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This will give you the peace of mind so that if you lose your job, you know you have the mortgage covered for a period of time. By placing it in an account where you might lose any interest if you withdraw, or in an account that you don’t use will help you accumulate that total if need be and not use it. Putting this money in an offset or redraw account is another choice as it can also reduce the interest you pay and help you pay off the mortgage faster.
When purchasing your first home, it is common for most people to end up buying new furniture and renovating parts of the house, incurring unnecessary moving expenses and even buying a new car. All these added expenses can contribute to mortgage stress down the track. You don’t want your disposable income available for repayments taking a hit if you increase liabilities that were not there before taking out the mortgage. Most brokers will advise their customers to avoid jumping into more debt just because they can and to give themselves 12 months to get used to making the repayments. You can also get ahead by making additional payments or increase your savings before taking on any more debt. You would rather not accept a loan that you can’t repay without stress.
An offset account is a transactional savings account which is linked to your mortgage. Opening an offset account could be another way for you to reduce your mortgage stress. A mortgage offset account allows you to offset, or reduce the interest charged on your home loan and this will reduce the amount of interest you pay and help you pay off your mortgage faster. This particular account will reduce your monthly repayments by offsetting your account balance against the balance of your home loan. The more money you have in an offset account, the bigger the savings and the faster you can pay off your mortgage. If your offset balance is always low, it might not be worth paying for this feature. Home loans that offer an offset account facility may often charge higher interest rates with hidden fees, so make sure to read your contract.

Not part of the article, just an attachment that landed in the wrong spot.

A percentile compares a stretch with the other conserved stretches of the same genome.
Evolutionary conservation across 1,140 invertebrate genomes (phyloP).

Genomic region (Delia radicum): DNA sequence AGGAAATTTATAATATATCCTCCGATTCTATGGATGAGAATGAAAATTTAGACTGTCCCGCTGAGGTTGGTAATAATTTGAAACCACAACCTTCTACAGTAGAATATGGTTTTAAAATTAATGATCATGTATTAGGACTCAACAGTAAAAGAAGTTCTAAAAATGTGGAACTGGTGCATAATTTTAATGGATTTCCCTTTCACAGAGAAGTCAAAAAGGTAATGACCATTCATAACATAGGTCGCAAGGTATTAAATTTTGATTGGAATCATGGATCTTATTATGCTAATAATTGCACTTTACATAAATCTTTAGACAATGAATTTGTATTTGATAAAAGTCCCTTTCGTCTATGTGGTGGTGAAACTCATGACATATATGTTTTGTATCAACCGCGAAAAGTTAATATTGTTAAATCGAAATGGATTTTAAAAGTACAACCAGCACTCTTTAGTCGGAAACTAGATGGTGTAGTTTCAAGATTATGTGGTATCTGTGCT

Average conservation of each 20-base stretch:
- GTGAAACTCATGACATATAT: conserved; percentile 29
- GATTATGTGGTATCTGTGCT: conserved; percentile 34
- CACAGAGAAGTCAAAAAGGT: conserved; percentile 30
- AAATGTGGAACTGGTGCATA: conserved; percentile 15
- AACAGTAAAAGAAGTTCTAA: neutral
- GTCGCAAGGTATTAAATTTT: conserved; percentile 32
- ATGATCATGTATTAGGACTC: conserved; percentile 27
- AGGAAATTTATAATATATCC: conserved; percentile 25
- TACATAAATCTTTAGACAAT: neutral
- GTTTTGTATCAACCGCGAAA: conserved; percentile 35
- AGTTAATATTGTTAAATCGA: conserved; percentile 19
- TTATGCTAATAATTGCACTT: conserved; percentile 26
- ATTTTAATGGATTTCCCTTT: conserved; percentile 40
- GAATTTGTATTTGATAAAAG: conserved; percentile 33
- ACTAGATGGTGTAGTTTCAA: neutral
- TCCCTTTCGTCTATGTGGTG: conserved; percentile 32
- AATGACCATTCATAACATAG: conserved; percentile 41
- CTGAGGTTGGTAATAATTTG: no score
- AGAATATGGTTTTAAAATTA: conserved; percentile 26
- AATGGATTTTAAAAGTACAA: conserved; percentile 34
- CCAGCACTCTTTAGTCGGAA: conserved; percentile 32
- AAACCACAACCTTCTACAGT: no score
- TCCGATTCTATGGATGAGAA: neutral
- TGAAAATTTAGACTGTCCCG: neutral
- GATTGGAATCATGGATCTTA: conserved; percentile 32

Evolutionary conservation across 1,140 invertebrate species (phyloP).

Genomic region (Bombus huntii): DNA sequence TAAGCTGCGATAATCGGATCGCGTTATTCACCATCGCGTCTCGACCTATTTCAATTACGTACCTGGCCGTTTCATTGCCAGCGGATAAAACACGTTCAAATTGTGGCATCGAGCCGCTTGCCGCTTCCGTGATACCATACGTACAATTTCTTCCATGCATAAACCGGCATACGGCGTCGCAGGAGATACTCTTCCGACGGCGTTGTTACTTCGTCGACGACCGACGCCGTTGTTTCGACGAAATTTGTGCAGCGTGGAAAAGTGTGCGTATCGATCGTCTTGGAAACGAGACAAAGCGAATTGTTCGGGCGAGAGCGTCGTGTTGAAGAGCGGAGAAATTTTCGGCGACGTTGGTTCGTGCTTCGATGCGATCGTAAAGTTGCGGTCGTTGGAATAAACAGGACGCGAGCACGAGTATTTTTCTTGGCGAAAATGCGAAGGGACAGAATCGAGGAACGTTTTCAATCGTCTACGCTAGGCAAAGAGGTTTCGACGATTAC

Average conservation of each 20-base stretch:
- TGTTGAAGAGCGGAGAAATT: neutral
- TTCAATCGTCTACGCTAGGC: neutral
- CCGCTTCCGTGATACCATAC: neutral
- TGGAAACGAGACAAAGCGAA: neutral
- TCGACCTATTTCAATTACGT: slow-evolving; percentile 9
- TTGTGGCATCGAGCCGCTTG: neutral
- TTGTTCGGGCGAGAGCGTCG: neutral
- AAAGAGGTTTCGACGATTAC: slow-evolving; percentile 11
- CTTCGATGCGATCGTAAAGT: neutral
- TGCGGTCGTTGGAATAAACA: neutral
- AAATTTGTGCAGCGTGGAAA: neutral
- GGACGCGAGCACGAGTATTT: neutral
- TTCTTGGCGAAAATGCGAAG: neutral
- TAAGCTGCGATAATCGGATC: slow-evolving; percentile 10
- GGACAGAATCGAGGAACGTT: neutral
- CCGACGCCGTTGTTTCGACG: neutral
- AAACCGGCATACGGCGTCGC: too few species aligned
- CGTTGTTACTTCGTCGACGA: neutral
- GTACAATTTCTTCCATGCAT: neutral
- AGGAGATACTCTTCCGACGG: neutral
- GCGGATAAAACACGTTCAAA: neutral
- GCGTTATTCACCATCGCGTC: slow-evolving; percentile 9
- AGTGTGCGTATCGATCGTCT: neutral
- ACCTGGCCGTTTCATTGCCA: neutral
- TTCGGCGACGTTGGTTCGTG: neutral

A budgeting tool is used to help track your spending and track your net income. It could cover all areas of your house, utilities, food, pet care, gym memberships etc. Chances are you might struggle to accurately estimate how much you spend unless you’ve closely tracked your spending in the past. To accurately start of your budget, start with the past three months and entering everything you’ve spent on into a spreadsheet. Then categorise this spending so that you can see what you’re spending your money on. This will also allow you to analyse where you can stop spending excessively if you do. In another spreadsheet, draw up a budget that would allow you to comfortably pay off your mortgage and save a minimum of 10% to 20% of your salary for emergencies. Compare the two spreadsheets and see if you can make cutbacks wherever is ideal.
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This may sound very logical but however, the most effective way to avoid mortgage stress is by buying a home that you will find easy to pay off, rather than stretching for a home that’s just on the edge on the cliff of affordability. This way you will still have enough cash to service your monthly repayments if you lose your job or something catastrophic happens.
Words by Ece Demir
- How to avoid mortgage stress
- Mortgage Stress
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- Seven steps to reduce mortgage stress
Written by Refinancing.com.au